The word “Transparency” is being overused by us communicators and social media folk.
What happened to words like “honest”, “candid” and “sincere”? They’re great for describing human exchanges, and they’re not used disingenuously by CEOs, elected officials and spokespeople to describe their relationships with stakeholders.
I feel like honesty, sincerity, and candidness are more closely connected with ideas of human morality. Transparency has to do with optimization; finding a balance between sharing information and protecting proprietary knowledge in order to maximize trust and minimize loss of competitive advantage or stakeholder’s personal information.
Why am I saying this?
I noticed a status post on Facebook today by a well-known person in social media who I’m friends with. They were mentioning that they tend to make the occasional negative post, or share personal thoughts differently on Facebook, because they see it as a more personal channel than Twitter. They were asking honestly if their friends and “friendz” minded this.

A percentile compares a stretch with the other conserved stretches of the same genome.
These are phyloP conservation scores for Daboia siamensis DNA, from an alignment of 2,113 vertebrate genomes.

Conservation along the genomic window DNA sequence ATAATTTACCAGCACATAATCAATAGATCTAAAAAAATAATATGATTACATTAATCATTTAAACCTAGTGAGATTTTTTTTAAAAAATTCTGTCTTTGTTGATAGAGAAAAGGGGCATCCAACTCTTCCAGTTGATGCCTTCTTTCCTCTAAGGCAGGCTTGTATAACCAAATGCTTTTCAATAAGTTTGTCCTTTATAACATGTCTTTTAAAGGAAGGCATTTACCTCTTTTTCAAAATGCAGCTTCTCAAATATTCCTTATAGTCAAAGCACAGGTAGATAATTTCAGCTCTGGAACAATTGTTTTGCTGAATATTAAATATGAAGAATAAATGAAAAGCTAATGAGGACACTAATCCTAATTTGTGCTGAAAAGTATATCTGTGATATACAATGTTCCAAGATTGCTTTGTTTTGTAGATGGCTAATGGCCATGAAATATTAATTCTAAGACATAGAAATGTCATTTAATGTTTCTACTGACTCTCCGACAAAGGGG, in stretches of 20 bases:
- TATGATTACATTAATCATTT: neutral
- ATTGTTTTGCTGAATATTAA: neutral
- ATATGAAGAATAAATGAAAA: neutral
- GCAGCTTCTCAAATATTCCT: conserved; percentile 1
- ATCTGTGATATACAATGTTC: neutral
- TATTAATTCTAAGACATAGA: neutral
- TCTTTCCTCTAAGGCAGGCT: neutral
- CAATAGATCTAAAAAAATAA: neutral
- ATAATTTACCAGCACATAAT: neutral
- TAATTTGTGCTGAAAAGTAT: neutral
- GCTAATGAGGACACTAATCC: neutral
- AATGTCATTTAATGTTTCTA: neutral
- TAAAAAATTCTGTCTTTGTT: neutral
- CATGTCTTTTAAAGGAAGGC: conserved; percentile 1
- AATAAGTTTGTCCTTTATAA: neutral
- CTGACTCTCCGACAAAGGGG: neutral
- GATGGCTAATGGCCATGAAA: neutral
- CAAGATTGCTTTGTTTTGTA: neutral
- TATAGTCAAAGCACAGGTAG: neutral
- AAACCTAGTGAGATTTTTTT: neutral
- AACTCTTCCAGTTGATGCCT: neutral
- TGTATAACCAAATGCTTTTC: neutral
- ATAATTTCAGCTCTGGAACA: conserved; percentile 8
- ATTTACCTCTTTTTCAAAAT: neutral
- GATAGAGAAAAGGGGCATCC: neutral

One of the comments in the thread beneath it thanked them for being “Transparent”.
I shook my head. I hope that it was said in jest, but for some reason I get the impression it wasn’t.
Put up your hand if your response to your spouse or significant other saying “I love you” has ever been “Thanks for being transparent”? I don’t expect to see many hands.
What about this scenario:
A good friend says “Thanks for helping out, I was having a tough day.”
Which of the following would you respond to this sincere thank-you with:
- It’s my pleasure, you’ve been there for me in the past.
- Don’t mention it, I was maximizing your shareholder value!
- Hey, what’re friends for?
It’s a bit of a ridiculous example, but you probably get my point. You’d most likely answer with 1) or 3) but not 2).
Keep the formal corp-speak for the boardroom.
Am I the only one getting tired of terms frequently used in government and corporate mission statements being used to describe social exchanges? Am I overreacting here? I’d like to hear your take.